Traffic keeping many off the roadways
by Jason Collins
May 25, 2012 | 2025 views | 0 0 comments | 7 7 recommendations | email to a friend | print
Jason Collins photo
Tractor trailers, like this one, are frequently seen traveling U.S. Highway 181. The increase in traffic is making many elderly fearful to travel the highways into town even to buy groceries.
Jason Collins photo Tractor trailers, like this one, are frequently seen traveling U.S. Highway 181. The increase in traffic is making many elderly fearful to travel the highways into town even to buy groceries.
Some highways will get face-lifts. Others will be widened, and still others will have passing lanes installed.

It’s all part of the four-year plan announced Tuesday by the Texas Department of Transportation.

State Highway 72 will be repaired from the Live Oak County line to the Karnes County line.

U.S. Highway 181, at the Karnes County line to south of Farm-to-Market Road 1465, will have additional passing lanes constructed. The same work is being done on that highway from south of FM 1465 to the intersection of Business 181.

Farm-to-Market Road 888, from FM 351 to 796, will be widened as will FM 534 from FM 796 to the Live Oak County line.

The Olmos Creek bridge, about a mile south of FM 797, is also scheduled for replacement.

While Tuesday’s meeting in Beeville was sparsely attended, it did draw at a few county officials, including Ray Gonzales, road and bridge administrator, Constable Clifford Bagwell and Commissioner Dennis DeWitt, both from Precinct 2.

DeWitt said that the passing lanes on Hwy. 181 between Beeville and Pettus and between Pettus and Karnes County are projected for next year. “In fact the new survey stakes around Pettus, Tuleta and the other communities are survey stakes preparing this project for an early bid. They are emphasizing this passing lane project due to the intense safety aspect,” DeWitt said.

The rehabilitation of Hwy. 72 will directly affect Pawnee and areas across the north end of Bee County, he said. It installs safety aspects in and along Hwy. 72. This project is scheduled to begin this winter.

“I cannot emphasize enough how responsive and cooperative TxDOT has been regarding Bee County. They have a huge task and are to be commended,” he said.

Bagwell said that, like DeWitt, he was happy to see the state making these improvements.

“I am glad they are moving as quickly as they are. They can’t move as quickly as we would want them to though,” Bagwell said.

He said, “The biggest concern is the amount of traffic moving up and down the road.”

The constable was asking that the state consider additional precautionary measures, such as lights, to help curtail future problems.

“We just want to try and get ahead of things before the traffic gets too bad,” he said. “People trying to get across the highway are becoming a big problem. Luckily, we haven’t had any bad accidents in the Pettus area recently.”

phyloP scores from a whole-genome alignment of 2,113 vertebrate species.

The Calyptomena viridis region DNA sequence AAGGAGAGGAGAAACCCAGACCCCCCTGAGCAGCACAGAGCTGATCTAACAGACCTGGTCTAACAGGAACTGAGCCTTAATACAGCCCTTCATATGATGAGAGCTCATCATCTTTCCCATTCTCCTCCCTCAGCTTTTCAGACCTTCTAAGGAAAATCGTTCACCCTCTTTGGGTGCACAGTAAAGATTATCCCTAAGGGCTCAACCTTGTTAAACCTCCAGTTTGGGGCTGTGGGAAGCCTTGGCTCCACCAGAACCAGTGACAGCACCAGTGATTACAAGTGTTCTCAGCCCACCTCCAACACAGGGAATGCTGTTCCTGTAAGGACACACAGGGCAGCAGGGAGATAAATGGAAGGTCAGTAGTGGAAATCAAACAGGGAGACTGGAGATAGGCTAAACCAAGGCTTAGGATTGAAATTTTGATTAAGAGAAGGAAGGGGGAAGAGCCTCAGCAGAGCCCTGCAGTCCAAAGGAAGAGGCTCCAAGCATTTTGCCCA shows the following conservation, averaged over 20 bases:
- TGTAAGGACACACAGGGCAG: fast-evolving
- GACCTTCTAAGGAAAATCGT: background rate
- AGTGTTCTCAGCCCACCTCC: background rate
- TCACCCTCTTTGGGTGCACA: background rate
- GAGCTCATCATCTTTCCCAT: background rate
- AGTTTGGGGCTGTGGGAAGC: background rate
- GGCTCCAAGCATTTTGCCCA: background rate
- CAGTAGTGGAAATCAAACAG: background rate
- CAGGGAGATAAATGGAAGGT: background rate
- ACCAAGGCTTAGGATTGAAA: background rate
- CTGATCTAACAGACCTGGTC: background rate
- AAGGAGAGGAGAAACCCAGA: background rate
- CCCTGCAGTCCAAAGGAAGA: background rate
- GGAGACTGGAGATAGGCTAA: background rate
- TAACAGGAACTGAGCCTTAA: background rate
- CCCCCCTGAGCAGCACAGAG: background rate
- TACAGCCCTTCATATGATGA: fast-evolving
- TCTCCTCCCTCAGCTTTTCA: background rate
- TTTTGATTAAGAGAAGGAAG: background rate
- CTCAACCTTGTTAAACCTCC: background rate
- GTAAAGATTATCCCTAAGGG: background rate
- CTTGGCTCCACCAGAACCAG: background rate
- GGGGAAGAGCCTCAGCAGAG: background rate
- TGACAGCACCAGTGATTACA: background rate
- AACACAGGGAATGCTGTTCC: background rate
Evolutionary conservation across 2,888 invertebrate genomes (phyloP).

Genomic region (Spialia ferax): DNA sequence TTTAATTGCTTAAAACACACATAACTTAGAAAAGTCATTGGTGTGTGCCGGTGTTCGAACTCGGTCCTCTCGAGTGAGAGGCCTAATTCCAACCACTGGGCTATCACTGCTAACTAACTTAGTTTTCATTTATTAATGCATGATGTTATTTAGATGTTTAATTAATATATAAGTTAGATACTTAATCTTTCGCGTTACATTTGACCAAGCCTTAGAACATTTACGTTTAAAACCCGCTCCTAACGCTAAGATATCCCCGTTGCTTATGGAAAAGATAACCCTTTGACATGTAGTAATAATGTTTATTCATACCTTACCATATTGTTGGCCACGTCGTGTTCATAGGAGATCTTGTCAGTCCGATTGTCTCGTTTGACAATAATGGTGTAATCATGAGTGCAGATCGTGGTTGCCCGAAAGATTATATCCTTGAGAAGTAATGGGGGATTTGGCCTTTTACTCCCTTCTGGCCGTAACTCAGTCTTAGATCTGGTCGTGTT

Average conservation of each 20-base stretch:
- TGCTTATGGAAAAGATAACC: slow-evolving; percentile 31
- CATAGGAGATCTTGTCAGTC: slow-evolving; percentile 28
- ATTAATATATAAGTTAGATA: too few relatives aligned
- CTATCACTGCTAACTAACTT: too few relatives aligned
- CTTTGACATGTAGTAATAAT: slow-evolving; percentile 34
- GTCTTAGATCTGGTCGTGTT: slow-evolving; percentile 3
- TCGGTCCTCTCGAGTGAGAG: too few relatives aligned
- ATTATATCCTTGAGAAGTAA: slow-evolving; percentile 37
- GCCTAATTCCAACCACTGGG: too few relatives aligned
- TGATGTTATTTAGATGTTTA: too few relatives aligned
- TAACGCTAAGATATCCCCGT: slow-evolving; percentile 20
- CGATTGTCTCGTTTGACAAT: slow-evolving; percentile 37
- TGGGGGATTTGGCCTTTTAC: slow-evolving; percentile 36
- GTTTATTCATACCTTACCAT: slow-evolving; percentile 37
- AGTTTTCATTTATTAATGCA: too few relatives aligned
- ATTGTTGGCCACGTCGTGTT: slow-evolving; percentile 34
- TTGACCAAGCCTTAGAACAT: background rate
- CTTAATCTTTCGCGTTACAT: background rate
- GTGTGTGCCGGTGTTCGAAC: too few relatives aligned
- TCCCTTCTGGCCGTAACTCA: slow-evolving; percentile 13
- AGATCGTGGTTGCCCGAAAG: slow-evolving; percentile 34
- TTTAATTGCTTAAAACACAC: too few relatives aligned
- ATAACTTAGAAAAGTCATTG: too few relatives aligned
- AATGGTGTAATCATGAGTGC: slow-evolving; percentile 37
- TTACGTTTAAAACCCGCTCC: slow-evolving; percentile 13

He added a caveat that two people were injured recently just north of Pettus in Karnes County.

That collision involved three 18-wheelers May 16 on U.S. Highway 181.

A blowout, according to a Department of Public Safety report, caused one of the trucks to cross the center line and hit another truck traveling the opposite direction.

The collision pushed the truck into the path of a third 18-wheeler.

The truck rolled, spilling flammable and explosive liquid.

“It was leaking all over the place,” Bagwell said.

The constable fears that despite the concerted effort of law enforcement – deputies, troopers and him – wrecks like this will continue and could escalate.

“They can’t slow everybody down,” he said.

Bagwell said that many of the elderly in the community have even given up driving the highway.

“A lot of them don’t even go to Beeville anymore,” he said. “These people have to get their groceries though. Now they have to find somebody to take them or do their shopping for them.”

The number of tickets issued in Precinct 2 has grown exponentially, he said, which is also putting a strain on the justice of the peace.

“It has quadrupled,” he said. “It is just going through the roof.

“The secretary is overworked.

“People are starting to call it a speed trap in that area.

“The ones calling it a speed trap are the ones not from our area.”

But speed isn’t the only issue.

“It is nothing for people to pass on the wrong side of the road. When the school bus pulls over, they just go around them,” he said.

It’s not ignorance of the laws that is causing the problems, he speculated.

“I think most of it is they are just in a hurry,” he said. “The more loads they can get in one day, the more money they make.”

New businesses opening up in the area are also a concern, because they equate to numerous vehicles flooding the streets in a tsunami of cars and trucks.

Ultimately, Bagwell hopes that Highway 181 becomes four lanes.

“That is not on the proposal,” he said. “That is not even being talked about.”

Jason Collins is the editor at the Bee-Picayune and can be reached at 358-2550, ext. 121, or at
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